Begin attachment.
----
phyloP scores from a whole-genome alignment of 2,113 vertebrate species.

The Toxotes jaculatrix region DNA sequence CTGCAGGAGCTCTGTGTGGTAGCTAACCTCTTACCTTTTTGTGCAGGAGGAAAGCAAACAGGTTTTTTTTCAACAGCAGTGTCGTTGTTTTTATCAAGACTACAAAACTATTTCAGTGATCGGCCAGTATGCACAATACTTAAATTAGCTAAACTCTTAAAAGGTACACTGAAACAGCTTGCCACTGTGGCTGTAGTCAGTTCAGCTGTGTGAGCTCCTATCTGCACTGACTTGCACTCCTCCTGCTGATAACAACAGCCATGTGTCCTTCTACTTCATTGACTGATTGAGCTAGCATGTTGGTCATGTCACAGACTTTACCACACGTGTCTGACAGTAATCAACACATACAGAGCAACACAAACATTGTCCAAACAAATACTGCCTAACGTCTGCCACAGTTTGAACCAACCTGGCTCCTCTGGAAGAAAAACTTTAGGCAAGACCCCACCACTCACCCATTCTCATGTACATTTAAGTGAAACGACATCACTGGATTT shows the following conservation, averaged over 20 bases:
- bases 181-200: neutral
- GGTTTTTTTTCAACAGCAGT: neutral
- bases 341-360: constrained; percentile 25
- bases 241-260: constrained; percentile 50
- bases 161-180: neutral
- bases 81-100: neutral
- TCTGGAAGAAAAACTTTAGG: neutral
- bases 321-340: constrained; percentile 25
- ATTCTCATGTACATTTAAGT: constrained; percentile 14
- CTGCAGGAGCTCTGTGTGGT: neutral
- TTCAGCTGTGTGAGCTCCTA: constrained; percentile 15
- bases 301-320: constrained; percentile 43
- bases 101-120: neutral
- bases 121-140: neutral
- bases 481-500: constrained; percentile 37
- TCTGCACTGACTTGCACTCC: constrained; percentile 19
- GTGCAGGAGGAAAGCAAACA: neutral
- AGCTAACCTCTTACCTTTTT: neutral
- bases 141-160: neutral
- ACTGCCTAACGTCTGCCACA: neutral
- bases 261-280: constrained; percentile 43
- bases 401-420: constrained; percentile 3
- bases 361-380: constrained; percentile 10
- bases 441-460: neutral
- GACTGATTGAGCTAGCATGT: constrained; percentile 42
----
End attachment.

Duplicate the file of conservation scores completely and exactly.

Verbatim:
phyloP scores from a whole-genome alignment of 2,113 vertebrate species.

The Toxotes jaculatrix region DNA sequence CTGCAGGAGCTCTGTGTGGTAGCTAACCTCTTACCTTTTTGTGCAGGAGGAAAGCAAACAGGTTTTTTTTCAACAGCAGTGTCGTTGTTTTTATCAAGACTACAAAACTATTTCAGTGATCGGCCAGTATGCACAATACTTAAATTAGCTAAACTCTTAAAAGGTACACTGAAACAGCTTGCCACTGTGGCTGTAGTCAGTTCAGCTGTGTGAGCTCCTATCTGCACTGACTTGCACTCCTCCTGCTGATAACAACAGCCATGTGTCCTTCTACTTCATTGACTGATTGAGCTAGCATGTTGGTCATGTCACAGACTTTACCACACGTGTCTGACAGTAATCAACACATACAGAGCAACACAAACATTGTCCAAACAAATACTGCCTAACGTCTGCCACAGTTTGAACCAACCTGGCTCCTCTGGAAGAAAAACTTTAGGCAAGACCCCACCACTCACCCATTCTCATGTACATTTAAGTGAAACGACATCACTGGATTT shows the following conservation, averaged over 20 bases:
- bases 181-200: neutral
- GGTTTTTTTTCAACAGCAGT: neutral
- bases 341-360: constrained; percentile 25
- bases 241-260: constrained; percentile 50
- bases 161-180: neutral
- bases 81-100: neutral
- TCTGGAAGAAAAACTTTAGG: neutral
- bases 321-340: constrained; percentile 25
- ATTCTCATGTACATTTAAGT: constrained; percentile 14
- CTGCAGGAGCTCTGTGTGGT: neutral
- TTCAGCTGTGTGAGCTCCTA: constrained; percentile 15
- bases 301-320: constrained; percentile 43
- bases 101-120: neutral
- bases 121-140: neutral
- bases 481-500: constrained; percentile 37
- TCTGCACTGACTTGCACTCC: constrained; percentile 19
- GTGCAGGAGGAAAGCAAACA: neutral
- AGCTAACCTCTTACCTTTTT: neutral
- bases 141-160: neutral
- ACTGCCTAACGTCTGCCACA: neutral
- bases 261-280: constrained; percentile 43
- bases 401-420: constrained; percentile 3
- bases 361-380: constrained; percentile 10
- bases 441-460: neutral
- GACTGATTGAGCTAGCATGT: constrained; percentile 42